Everyone’s vagina has a natural odor and taste. It changes during different phases of the menstrual cycle and after sex. However, if it starts to smell coppery or fishy, it’s not normal.

A coppery odor indicates blood, which is a sign of some health issues. A tangy or sour aroma is caused by the good bacteria in your body, lactobacilli.

1. Bacterial Vaginosis

Most of the time, your vulva has a pleasant smell, thanks to a type of bacteria called lactobacilli that keeps the pH levels balanced. These bacteria also keep the lining healthy and help prevent infections. But sometimes, the odor changes to a coppery, fishy or skunk-like aroma that could be a red flag for a medical problem.

A strong chemical odor can be due to residual urine, especially when you are sick or injured. If you have a lot of discharge that smells like ammonia, wash it off immediately and visit your gynecologist. A fishy odor can also be caused by bacterial vaginosis or trichomoniasis, the most common and easily treatable sexually transmitted infection. Typically, it is accompanied by other symptoms, including itching and burning when you urinate or painful urination after intercourse.

Another reason your vagina may have a fishy scent is because you’ve left a tampon in for too long. This can produce a foul odor that smells like rotting meat, which is not normal. If you have this odor, remove the tampon and see your gynecologist.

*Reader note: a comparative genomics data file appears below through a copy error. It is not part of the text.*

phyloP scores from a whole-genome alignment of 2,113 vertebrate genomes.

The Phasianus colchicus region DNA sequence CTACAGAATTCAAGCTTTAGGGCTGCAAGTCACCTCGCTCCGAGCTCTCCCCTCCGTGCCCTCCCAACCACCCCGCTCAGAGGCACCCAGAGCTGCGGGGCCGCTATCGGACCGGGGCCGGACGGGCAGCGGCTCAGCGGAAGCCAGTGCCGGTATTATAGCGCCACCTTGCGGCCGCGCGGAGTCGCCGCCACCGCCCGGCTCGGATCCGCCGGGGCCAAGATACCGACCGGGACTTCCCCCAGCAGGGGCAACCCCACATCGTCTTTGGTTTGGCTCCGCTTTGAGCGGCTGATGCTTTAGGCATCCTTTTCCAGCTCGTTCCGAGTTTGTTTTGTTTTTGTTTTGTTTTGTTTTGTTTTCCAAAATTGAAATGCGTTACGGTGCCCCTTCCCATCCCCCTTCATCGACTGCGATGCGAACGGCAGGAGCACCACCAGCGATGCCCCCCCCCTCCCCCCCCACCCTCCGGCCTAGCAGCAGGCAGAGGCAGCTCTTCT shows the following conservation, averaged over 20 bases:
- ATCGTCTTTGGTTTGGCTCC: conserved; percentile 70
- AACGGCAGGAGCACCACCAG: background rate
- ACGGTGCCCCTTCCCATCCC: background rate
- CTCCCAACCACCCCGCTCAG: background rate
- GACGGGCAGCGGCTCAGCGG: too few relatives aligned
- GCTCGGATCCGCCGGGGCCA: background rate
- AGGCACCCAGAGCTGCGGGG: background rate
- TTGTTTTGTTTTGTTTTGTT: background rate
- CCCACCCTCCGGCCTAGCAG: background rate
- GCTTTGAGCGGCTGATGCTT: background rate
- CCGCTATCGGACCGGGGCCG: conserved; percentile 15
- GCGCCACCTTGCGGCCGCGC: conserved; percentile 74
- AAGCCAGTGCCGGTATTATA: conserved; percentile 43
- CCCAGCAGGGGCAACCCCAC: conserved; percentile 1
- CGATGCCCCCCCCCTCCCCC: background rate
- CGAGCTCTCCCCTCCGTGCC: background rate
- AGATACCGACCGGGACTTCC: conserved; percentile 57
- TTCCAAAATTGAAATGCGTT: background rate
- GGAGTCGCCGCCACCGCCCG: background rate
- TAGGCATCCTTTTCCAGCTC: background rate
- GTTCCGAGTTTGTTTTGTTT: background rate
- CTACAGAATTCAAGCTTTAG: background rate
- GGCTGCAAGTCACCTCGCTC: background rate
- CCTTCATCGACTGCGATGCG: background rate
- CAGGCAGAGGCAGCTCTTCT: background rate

A skunky smell can be a sign of emotional stress or over-exercising. Your apocrine glands, which populate your armpits and groin, release odourless sweat in times of intense emotion. When these glands are overactive and sweat mixes with the abundant flora of bacteria in your vagina, it can result in a pungent odor that is similar to the odour of a skunk.

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2. Body Odor

As a warm, dark place that houses beneficial bacteria and holds cervical fluid made from glands within it, your vulva is home to its own delicately balanced ecosystem. That’s why it’s normal for the odor down there to change throughout the day, especially after exercise and sexual intercourse.

A coppery or tinny smell may indicate that the pH balance is out of whack. Washing your vulva with soap—especially strong-smelling varieties—will throw the balance further out of whack. If the odor doesn’t go away after washing your vulva, try using an over-the-counter “pH warfare” gel that’s designed to rebalance and nix the smell.

If your vagina has a fishy odor and feels irritated or itchy after you pee, you may have BV or another infection called trichomoniasis. These conditions, if left untreated, can lead to more serious health issues in your uterus or fallopian tubes.

A skunky or sweat-like scent can be normal and a sign of your body’s natural detox process during emotional stress. Sweat from the apocrine glands that are found in your armpits and groin react with vaginal bacteria to produce the odour. Wearing cotton underwear and avoiding foods that can cause body odour can help reduce the odour. Sweating is also a normal part of menstruation, pregnancy and menopause. However, if the odour doesn’t stop after trying simple hygienic or lifestyle changes, it’s best to see your doctor for a diagnosis.